Edith Hamilton’s Mythology was never like this. The god, goddesses, muses and mythical creatures that romp and skate through Xanadu are having more fun than I remember from my studies in high school and college.
Based on the 1980 Olivia Newton-John/Gene Kelly flop of the same name (and lifting some pages from the equally floptastic Clash of the Titans) the stage musical aspires only to be a tongue-in-cheek, eye-winking, breezy, entertainment. What the book, by Douglas Carter Beane, lacks in plot believability, it makes up with jokes and heart.
As main muse Clio and her Australian alter-ego Kira, Courtney Speyer brings a light-hearted touch to the role. She spends most of the show on roller skates, which is no easy task. Speyer charms not only her leading man but also the audience as she sings, dances and jokes her way through the story.
Kevin Crumpler plays the object of her affection. With bright eyes, a broad gleaming smile, and a cheery personality, he is an obvious match for Speyer. His pleasant and powerful singing voice is nicely used throughout the show as well. Crumpler has a deft comic timing which was put to good use, especially in moments when Sonny’s dimwittedness and naiveté get the best of him.
Greg Blacklaw is equally at home as a harried businessman as he is as Zeus. Though he spends more time as the former, the latter is actually fleshed out more by the book. Regardless, Blacklaw brings gravitas when necessary as well as a sense of nostalgia and longing to the roles.
Though everyone in the cast seems to be having fun, undoubtedly the two having the most fun are Amy Young and Gabi Baltzley as two scheming evil muses (representing tragedy and epic poetry). They mug, leer, giggle, cackle, and chew scenery (Baltzley quite literally) as they sing and zing while throwing stumbling blocks in the way of the hero and heroine.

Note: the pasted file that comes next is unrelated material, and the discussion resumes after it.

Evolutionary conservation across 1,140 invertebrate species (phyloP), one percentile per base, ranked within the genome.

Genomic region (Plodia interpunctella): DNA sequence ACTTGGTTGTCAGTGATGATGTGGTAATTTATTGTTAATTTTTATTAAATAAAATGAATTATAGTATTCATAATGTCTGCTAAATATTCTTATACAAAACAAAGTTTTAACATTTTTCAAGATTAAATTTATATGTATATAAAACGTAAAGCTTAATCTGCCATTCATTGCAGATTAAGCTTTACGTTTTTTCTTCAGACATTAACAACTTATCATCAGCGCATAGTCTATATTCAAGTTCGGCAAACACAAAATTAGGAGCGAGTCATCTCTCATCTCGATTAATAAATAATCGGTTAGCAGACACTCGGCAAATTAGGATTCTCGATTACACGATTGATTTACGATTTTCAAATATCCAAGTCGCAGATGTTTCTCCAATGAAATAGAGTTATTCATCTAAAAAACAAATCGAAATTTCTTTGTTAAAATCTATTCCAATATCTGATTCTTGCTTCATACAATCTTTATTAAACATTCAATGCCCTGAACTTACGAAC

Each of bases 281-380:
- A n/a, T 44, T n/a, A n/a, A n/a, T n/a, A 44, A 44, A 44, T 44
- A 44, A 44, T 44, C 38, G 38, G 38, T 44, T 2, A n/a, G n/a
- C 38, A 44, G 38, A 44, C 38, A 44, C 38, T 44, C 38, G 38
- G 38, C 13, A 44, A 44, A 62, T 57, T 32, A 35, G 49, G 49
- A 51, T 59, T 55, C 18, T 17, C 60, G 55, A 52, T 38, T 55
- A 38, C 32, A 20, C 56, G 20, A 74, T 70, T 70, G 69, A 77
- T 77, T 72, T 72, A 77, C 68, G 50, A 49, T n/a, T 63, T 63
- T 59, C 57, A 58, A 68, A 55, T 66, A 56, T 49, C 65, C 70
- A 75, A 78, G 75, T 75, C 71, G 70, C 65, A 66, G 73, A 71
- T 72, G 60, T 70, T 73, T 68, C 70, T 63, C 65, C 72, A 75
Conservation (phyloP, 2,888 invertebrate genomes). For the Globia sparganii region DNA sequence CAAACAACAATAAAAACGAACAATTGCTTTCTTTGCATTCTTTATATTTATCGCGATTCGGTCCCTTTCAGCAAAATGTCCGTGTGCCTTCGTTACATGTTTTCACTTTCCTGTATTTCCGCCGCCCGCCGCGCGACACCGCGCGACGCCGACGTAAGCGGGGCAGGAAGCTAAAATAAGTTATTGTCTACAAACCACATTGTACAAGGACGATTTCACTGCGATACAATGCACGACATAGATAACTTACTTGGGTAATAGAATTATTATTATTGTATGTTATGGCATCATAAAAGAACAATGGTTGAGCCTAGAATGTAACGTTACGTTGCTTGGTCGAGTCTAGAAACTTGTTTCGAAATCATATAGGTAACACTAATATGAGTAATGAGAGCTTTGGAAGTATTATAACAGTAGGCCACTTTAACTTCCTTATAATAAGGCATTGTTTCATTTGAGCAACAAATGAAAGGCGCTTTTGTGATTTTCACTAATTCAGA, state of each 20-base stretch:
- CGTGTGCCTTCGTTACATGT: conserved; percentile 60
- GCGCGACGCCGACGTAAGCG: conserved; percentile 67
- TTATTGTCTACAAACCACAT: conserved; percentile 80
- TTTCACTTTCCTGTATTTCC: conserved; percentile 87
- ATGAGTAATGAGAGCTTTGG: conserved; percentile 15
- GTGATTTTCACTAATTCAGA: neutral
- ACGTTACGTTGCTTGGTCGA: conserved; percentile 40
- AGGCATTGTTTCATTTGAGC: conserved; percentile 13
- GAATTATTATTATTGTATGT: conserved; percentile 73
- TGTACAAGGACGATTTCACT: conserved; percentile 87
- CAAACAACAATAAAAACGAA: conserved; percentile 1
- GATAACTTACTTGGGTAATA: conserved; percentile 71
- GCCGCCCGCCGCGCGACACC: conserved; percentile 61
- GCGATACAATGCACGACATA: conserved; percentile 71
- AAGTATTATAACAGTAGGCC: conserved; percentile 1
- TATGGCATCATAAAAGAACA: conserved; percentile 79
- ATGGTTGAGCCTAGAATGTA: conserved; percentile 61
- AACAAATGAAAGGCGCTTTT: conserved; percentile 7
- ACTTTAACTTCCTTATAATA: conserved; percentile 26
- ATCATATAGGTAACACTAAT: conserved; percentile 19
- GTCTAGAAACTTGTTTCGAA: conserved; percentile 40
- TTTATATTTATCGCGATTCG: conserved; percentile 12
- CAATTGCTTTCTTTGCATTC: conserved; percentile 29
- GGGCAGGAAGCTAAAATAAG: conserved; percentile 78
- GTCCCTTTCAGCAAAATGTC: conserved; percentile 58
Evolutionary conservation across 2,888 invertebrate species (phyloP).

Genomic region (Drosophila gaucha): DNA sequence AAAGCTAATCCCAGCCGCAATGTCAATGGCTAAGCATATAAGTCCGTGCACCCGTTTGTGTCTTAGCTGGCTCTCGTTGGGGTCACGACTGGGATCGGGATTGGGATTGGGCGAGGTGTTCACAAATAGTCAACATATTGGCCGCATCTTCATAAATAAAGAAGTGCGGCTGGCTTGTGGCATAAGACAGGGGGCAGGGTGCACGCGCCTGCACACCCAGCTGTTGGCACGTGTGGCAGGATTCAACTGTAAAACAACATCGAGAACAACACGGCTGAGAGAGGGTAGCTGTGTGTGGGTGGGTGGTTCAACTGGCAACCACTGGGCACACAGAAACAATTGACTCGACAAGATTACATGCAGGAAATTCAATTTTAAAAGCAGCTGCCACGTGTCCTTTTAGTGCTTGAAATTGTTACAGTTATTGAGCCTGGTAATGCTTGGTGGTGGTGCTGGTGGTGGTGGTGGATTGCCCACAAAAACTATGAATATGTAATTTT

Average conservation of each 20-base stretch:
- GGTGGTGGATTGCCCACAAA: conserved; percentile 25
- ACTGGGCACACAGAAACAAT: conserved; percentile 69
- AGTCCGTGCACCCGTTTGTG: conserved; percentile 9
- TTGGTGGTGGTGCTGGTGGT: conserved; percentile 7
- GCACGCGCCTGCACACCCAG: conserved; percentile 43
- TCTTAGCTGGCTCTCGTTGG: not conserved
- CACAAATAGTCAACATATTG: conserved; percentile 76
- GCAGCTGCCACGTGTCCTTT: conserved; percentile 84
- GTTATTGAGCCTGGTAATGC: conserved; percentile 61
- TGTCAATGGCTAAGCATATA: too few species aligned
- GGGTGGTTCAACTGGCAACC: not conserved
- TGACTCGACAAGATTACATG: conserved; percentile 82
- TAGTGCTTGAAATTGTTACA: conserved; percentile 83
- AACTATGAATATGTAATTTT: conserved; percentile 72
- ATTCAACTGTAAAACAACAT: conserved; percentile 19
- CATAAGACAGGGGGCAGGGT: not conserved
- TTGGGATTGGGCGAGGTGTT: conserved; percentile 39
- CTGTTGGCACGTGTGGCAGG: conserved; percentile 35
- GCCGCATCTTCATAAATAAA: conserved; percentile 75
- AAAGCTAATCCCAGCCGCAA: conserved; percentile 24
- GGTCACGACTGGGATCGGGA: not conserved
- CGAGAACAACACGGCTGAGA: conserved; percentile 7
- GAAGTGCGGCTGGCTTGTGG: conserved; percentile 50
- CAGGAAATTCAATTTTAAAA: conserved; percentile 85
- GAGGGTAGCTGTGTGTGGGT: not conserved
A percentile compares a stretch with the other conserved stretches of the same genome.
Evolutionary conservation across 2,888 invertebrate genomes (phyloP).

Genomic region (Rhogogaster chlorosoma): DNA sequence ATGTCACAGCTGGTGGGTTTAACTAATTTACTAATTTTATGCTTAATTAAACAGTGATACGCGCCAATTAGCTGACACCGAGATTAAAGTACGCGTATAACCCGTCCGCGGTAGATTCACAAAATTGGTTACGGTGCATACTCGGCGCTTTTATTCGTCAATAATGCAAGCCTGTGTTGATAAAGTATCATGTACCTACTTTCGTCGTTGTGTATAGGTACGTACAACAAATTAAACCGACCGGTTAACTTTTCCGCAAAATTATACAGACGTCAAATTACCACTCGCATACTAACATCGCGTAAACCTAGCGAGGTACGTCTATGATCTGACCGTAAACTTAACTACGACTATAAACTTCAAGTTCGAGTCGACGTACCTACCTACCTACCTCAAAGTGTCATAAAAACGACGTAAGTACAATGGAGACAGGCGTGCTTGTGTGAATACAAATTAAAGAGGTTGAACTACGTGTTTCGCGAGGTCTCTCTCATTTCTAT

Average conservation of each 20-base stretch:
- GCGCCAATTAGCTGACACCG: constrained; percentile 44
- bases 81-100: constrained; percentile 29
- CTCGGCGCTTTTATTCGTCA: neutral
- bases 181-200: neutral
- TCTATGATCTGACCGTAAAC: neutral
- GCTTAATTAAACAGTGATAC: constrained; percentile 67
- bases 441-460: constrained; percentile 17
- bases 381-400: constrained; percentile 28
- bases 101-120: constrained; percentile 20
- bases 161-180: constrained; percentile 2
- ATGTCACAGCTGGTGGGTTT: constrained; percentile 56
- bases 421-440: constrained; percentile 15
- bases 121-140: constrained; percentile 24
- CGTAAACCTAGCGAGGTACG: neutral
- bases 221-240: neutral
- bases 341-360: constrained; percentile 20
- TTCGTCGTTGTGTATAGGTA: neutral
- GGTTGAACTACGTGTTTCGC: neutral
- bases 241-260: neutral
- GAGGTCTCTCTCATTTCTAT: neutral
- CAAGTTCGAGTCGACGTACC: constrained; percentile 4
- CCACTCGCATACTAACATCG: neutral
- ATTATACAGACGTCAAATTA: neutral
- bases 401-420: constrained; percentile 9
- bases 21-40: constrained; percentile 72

The cast is rounded out by Tye Davis, Adriana Napolitano, Bridget Davis and Brian Earles. These proteans zip between the 1940s, 1980 and Ancient Greece all the while singing and dancing. Earles had a cameo as Hermes that was both deadpan and saucy — not an easy feat.
Multi-hyphenate Justin A. Pike directed the show. (The artistic director of the Studio Theatre, he also designed the scenery and co-designed the lighting.) He kept the story going briskly without making it seem rushed. With the slight book, it cannot afford to drag lest the audience think too hard. Trusting his actors and audience, he doesn’t skip over the jokes in the book, but he also doesn’t hammer them home. This understanding of audience and of actors’ abilities are marks of his adroitness as a director.
Hannah M. Sawyer’s costumes pay homage to both Ancient Greece and 1980. Let’s face it, with flowing light fabric, there really wasn’t too much different between the two. Sawyer creates a unique look for each muse in both color and style. She also created attire which allowed a variety of movement. Her 1940s clothes were classic and avoided the temptation to be caricatures. On the other hand, her mythical creatures were over-the-top and the hilarious.
Bob Bidewell’s music direction maximized the vocal abilities of the singers. The singers’ voices blended well together in the variety of vocal styles in this score. This music from 1980 is not the strongest, which offers its own set of challenges. Bidewell and the cast succeeded in making it work on stage. He also led the four-piece orchestra through Jeff Lynne and John Farrar’s score.
Xanadu plays today at 2pm. It resumes performances July 16 to 18 at 7pm and the 19th at 2pm. It is like a summer cocktail – frothy, light, a touch sweet and refreshing.